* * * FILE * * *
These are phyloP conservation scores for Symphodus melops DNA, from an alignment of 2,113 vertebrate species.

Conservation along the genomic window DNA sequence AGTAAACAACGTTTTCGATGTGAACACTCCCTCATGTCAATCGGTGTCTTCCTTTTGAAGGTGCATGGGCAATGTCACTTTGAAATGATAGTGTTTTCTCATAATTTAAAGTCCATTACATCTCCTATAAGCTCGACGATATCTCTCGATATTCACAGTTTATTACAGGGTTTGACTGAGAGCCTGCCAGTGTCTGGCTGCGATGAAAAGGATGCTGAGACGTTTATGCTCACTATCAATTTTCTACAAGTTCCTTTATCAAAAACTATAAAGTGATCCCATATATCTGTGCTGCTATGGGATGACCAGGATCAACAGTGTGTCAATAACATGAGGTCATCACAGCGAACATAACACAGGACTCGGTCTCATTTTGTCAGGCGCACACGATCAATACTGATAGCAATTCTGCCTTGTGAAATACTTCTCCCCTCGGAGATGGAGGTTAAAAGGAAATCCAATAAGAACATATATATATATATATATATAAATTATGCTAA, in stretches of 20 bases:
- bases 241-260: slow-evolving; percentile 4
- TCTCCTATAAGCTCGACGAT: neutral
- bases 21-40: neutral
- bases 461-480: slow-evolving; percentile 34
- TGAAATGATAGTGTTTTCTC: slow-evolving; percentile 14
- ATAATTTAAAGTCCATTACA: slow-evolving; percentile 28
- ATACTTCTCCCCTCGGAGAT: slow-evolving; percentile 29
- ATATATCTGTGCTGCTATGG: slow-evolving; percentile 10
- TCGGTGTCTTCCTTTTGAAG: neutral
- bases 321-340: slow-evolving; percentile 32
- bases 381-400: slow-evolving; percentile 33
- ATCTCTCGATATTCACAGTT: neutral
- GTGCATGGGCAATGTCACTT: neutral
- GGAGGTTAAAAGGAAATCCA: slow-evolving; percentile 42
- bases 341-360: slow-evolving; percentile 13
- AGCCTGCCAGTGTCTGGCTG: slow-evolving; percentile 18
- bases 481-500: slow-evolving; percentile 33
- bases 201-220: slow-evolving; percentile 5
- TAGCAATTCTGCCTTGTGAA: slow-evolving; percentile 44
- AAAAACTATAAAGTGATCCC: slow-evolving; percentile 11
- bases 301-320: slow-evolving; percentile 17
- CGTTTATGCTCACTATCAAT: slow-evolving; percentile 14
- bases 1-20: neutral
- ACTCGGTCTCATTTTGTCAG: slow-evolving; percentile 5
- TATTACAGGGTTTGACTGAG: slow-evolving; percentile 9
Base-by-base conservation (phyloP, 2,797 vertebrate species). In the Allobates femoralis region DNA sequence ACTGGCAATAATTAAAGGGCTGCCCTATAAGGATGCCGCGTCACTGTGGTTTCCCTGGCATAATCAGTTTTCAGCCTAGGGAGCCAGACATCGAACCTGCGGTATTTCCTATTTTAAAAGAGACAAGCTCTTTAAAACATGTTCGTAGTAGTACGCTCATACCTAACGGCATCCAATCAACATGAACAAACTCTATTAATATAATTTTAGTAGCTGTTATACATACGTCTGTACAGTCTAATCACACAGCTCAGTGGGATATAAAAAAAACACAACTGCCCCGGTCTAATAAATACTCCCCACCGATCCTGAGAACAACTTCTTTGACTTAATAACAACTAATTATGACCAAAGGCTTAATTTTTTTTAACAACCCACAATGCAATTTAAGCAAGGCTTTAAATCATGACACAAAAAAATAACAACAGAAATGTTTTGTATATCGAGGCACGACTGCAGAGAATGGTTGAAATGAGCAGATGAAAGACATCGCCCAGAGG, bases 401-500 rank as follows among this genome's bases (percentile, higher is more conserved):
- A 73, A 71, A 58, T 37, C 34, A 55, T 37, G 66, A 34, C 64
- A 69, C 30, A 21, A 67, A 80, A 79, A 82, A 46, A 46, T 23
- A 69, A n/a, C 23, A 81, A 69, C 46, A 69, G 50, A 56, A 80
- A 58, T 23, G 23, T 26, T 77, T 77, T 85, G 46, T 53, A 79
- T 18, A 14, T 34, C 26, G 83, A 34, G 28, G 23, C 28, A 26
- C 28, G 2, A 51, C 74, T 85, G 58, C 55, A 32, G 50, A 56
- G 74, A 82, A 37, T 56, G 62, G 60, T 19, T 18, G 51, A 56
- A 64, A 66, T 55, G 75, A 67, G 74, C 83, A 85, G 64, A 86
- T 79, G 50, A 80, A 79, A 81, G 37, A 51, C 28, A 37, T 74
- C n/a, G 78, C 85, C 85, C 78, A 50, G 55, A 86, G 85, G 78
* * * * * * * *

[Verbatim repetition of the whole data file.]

These are phyloP conservation scores for Symphodus melops DNA, from an alignment of 2,113 vertebrate species.

Conservation along the genomic window DNA sequence AGTAAACAACGTTTTCGATGTGAACACTCCCTCATGTCAATCGGTGTCTTCCTTTTGAAGGTGCATGGGCAATGTCACTTTGAAATGATAGTGTTTTCTCATAATTTAAAGTCCATTACATCTCCTATAAGCTCGACGATATCTCTCGATATTCACAGTTTATTACAGGGTTTGACTGAGAGCCTGCCAGTGTCTGGCTGCGATGAAAAGGATGCTGAGACGTTTATGCTCACTATCAATTTTCTACAAGTTCCTTTATCAAAAACTATAAAGTGATCCCATATATCTGTGCTGCTATGGGATGACCAGGATCAACAGTGTGTCAATAACATGAGGTCATCACAGCGAACATAACACAGGACTCGGTCTCATTTTGTCAGGCGCACACGATCAATACTGATAGCAATTCTGCCTTGTGAAATACTTCTCCCCTCGGAGATGGAGGTTAAAAGGAAATCCAATAAGAACATATATATATATATATATATAAATTATGCTAA, in stretches of 20 bases:
- bases 241-260: slow-evolving; percentile 4
- TCTCCTATAAGCTCGACGAT: neutral
- bases 21-40: neutral
- bases 461-480: slow-evolving; percentile 34
- TGAAATGATAGTGTTTTCTC: slow-evolving; percentile 14
- ATAATTTAAAGTCCATTACA: slow-evolving; percentile 28
- ATACTTCTCCCCTCGGAGAT: slow-evolving; percentile 29
- ATATATCTGTGCTGCTATGG: slow-evolving; percentile 10
- TCGGTGTCTTCCTTTTGAAG: neutral
- bases 321-340: slow-evolving; percentile 32
- bases 381-400: slow-evolving; percentile 33
- ATCTCTCGATATTCACAGTT: neutral
- GTGCATGGGCAATGTCACTT: neutral
- GGAGGTTAAAAGGAAATCCA: slow-evolving; percentile 42
- bases 341-360: slow-evolving; percentile 13
- AGCCTGCCAGTGTCTGGCTG: slow-evolving; percentile 18
- bases 481-500: slow-evolving; percentile 33
- bases 201-220: slow-evolving; percentile 5
- TAGCAATTCTGCCTTGTGAA: slow-evolving; percentile 44
- AAAAACTATAAAGTGATCCC: slow-evolving; percentile 11
- bases 301-320: slow-evolving; percentile 17
- CGTTTATGCTCACTATCAAT: slow-evolving; percentile 14
- bases 1-20: neutral
- ACTCGGTCTCATTTTGTCAG: slow-evolving; percentile 5
- TATTACAGGGTTTGACTGAG: slow-evolving; percentile 9
Base-by-base conservation (phyloP, 2,797 vertebrate species). In the Allobates femoralis region DNA sequence ACTGGCAATAATTAAAGGGCTGCCCTATAAGGATGCCGCGTCACTGTGGTTTCCCTGGCATAATCAGTTTTCAGCCTAGGGAGCCAGACATCGAACCTGCGGTATTTCCTATTTTAAAAGAGACAAGCTCTTTAAAACATGTTCGTAGTAGTACGCTCATACCTAACGGCATCCAATCAACATGAACAAACTCTATTAATATAATTTTAGTAGCTGTTATACATACGTCTGTACAGTCTAATCACACAGCTCAGTGGGATATAAAAAAAACACAACTGCCCCGGTCTAATAAATACTCCCCACCGATCCTGAGAACAACTTCTTTGACTTAATAACAACTAATTATGACCAAAGGCTTAATTTTTTTTAACAACCCACAATGCAATTTAAGCAAGGCTTTAAATCATGACACAAAAAAATAACAACAGAAATGTTTTGTATATCGAGGCACGACTGCAGAGAATGGTTGAAATGAGCAGATGAAAGACATCGCCCAGAGG, bases 401-500 rank as follows among this genome's bases (percentile, higher is more conserved):
- A 73, A 71, A 58, T 37, C 34, A 55, T 37, G 66, A 34, C 64
- A 69, C 30, A 21, A 67, A 80, A 79, A 82, A 46, A 46, T 23
- A 69, A n/a, C 23, A 81, A 69, C 46, A 69, G 50, A 56, A 80
- A 58, T 23, G 23, T 26, T 77, T 77, T 85, G 46, T 53, A 79
- T 18, A 14, T 34, C 26, G 83, A 34, G 28, G 23, C 28, A 26
- C 28, G 2, A 51, C 74, T 85, G 58, C 55, A 32, G 50, A 56
- G 74, A 82, A 37, T 56, G 62, G 60, T 19, T 18, G 51, A 56
- A 64, A 66, T 55, G 75, A 67, G 74, C 83, A 85, G 64, A 86
- T 79, G 50, A 80, A 79, A 81, G 37, A 51, C 28, A 37, T 74
- C n/a, G 78, C 85, C 85, C 78, A 50, G 55, A 86, G 85, G 78